A Faithful God, a Doubting Heart, & a Good Journey

February 16, 2012

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Today I am privileged to have Tom Phillips guest posting on NoSuperHeroes.com. Tom lives in Lake Lure, NC where he directs The Emmaus School of Biblical Studies (ESBS).  The ESBS is a residential discipleship school taking students through the content of the entire Bible in nine months.  The ESBS was founded in partnership with Youth With a Mission’s School of Biblical Studies (SBS) International.

Our web address:www.esbsonline.org

It’s crazy how quickly I tend to blame God for the slightest bit of hardship that arises. In the blaming I gloss over and forget all the other times in the past God has answered. Those answers range from bailing me out, coming though in the clutch, blessing or providing for me. I used to think it was all the late nights up with my kids that caused my forgetfulness. In reading Exodus, it became clear to me that our selective amnesia towards the saving acts of God, is a plague affecting us all.

It seems absolutely absurd that Israel, three days removed from the most amazing act of deliverance the world has ever seen, would begin to complain and doubt God.  Three days removed from walking through the Red Sea on dry ground, the Israelites are acting as if they’ve been hopelessly abandoned in the wilderness to die of thirst (Exodus 15:22-25).

Three hot days, three thirsty days, and its as if all the miracles never happened.

The plagues.
The passover deliverance.
The Red Sea crossing.
The total destruction of one of the most powerful nations on earth.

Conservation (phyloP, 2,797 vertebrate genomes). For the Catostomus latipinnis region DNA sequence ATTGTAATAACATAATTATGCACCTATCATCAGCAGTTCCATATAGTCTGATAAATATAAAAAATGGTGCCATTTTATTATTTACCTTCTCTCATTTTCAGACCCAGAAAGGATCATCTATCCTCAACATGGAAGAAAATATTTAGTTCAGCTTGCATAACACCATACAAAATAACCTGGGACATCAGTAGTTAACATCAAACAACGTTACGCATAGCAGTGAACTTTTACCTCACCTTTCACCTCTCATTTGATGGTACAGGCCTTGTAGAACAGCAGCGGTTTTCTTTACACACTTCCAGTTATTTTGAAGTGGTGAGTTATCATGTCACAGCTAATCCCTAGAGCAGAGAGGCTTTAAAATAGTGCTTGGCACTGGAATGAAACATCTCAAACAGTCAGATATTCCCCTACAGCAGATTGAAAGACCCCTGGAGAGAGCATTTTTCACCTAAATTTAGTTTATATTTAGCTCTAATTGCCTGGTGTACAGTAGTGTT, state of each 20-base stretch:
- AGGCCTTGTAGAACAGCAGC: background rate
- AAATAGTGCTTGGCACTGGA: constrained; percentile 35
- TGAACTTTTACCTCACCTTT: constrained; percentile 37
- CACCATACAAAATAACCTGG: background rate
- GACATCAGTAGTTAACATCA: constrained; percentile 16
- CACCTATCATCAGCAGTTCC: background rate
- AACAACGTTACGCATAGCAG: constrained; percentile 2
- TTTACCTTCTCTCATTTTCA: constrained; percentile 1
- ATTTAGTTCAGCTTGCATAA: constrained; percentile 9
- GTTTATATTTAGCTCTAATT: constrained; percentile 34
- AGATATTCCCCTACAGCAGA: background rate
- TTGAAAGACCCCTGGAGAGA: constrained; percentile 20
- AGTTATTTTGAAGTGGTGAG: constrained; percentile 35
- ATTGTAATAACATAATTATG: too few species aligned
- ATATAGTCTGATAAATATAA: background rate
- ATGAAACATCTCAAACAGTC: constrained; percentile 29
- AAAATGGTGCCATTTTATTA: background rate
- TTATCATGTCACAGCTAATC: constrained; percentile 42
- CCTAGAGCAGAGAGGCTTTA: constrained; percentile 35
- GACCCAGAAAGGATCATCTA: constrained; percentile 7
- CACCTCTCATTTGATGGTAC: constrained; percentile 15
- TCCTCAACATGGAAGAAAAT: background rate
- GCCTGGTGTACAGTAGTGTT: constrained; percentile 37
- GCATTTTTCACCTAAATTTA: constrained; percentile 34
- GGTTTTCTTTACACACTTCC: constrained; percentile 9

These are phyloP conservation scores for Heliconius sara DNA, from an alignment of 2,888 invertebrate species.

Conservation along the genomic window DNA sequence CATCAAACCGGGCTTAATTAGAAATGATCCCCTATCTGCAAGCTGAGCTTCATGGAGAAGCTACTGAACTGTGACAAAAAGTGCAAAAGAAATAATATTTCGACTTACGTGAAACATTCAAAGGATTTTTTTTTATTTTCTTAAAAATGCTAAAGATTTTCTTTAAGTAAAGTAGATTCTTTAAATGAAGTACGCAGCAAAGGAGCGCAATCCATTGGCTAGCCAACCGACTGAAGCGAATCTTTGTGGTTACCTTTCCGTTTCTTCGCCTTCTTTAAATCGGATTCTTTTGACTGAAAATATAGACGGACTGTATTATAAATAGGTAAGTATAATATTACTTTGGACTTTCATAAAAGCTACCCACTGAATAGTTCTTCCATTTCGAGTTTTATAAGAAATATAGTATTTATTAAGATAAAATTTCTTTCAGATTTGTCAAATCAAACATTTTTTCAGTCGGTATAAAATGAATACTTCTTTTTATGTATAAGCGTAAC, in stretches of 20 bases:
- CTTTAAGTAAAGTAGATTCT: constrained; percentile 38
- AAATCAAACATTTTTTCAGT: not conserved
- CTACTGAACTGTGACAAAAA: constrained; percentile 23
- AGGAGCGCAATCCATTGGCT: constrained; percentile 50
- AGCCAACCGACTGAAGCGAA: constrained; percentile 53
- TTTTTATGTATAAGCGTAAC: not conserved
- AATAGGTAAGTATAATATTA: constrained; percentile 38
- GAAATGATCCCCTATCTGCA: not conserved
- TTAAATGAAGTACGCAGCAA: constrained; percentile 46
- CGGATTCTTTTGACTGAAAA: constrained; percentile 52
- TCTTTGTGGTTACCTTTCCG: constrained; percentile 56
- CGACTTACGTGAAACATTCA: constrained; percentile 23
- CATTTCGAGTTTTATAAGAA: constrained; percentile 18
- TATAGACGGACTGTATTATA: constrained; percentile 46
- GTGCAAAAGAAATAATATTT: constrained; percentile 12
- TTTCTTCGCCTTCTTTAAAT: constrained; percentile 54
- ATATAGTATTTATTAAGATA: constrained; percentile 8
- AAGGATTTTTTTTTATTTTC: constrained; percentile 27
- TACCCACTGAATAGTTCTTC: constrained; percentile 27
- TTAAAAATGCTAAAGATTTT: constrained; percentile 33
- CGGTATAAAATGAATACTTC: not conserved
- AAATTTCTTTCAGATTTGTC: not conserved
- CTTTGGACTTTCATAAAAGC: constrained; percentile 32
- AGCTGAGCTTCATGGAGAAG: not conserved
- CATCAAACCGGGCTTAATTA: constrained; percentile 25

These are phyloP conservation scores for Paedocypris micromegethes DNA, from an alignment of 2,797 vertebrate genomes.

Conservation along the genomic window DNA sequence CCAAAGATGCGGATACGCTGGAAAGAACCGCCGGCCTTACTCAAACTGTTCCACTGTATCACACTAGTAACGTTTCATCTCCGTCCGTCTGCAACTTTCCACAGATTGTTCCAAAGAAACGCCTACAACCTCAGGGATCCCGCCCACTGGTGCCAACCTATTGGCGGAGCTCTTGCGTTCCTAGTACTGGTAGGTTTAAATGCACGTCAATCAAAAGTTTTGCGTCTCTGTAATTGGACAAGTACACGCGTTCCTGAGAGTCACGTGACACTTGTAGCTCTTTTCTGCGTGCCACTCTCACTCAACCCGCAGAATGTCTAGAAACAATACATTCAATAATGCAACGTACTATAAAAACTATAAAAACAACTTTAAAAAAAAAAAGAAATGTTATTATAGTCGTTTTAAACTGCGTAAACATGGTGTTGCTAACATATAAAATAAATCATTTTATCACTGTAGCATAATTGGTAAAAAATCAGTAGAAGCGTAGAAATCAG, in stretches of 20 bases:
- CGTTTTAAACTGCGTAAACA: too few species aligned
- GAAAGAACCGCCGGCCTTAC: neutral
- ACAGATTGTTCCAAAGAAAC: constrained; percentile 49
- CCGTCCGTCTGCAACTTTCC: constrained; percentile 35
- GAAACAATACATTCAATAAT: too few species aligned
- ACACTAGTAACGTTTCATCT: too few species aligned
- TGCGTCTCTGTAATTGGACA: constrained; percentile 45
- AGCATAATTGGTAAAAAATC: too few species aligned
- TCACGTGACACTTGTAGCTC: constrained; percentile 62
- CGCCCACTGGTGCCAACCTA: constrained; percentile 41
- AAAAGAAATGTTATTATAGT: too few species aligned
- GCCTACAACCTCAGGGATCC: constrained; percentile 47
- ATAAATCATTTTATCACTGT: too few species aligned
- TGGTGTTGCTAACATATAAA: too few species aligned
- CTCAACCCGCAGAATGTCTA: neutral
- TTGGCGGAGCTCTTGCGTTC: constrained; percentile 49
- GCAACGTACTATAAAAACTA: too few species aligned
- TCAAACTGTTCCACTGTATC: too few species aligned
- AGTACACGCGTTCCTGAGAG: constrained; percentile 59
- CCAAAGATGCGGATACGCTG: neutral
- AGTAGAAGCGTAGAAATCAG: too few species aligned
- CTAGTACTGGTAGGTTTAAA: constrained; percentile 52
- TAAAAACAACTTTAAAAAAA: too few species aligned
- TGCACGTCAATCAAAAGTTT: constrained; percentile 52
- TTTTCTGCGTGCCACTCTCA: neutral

Like it never happened.

Wow.

It is easy to judge Israel and how they acted. Yet following our own miracles, all the “what if” scenarios play out in our minds.

What if the year-end bonus doesn’t come?
What if my health deteriorates?
What if I lose my job?
What if the roof leaks again?

What if…what if…what if? Until we’re blue in the face, and totally forgetful of the fact that none of the scary “what if” scenarios have ever taken us completely out of the game. Not once has any of them materialized in a way that God could not bring us through it and out the other side.

I don’t want to be like this anymore. I want to trust like a little kid (Matt 18:3). I want to see the kingdom, believe it, live it, love it, and trust it like my three-year old daughter does.  She’s has no “what if” scenarios, no contingency plans beyond her childlike trust.  I love that.  The thought of living with abandon as she does both draws me to God, and completely freaks me out at the same time.  But this is what the journey of following Jesus is like: you’ve got to try and see it as a little child would, or you don’t see it at all.

I don’t want to be the type of person who hurries through the Red Sea, afraid the walls of water are going to crash back down before making it through.  Since I am already on this journey, I’d rather enjoy the ride, take a second to pick up a shell or two from the ocean floor as a souvenir, and never forget that it was God’s hands who parted the waters of my darkest past.

He did it once, and he will do it again.

Do you struggle with amnesia concerning God’s acts towards us? What strategies do you use to reflect on the provision of God?

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Chris

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A missionary teacher for 24 years currently living in South Africa. I am a recovering superhero, daily in need of the grace of God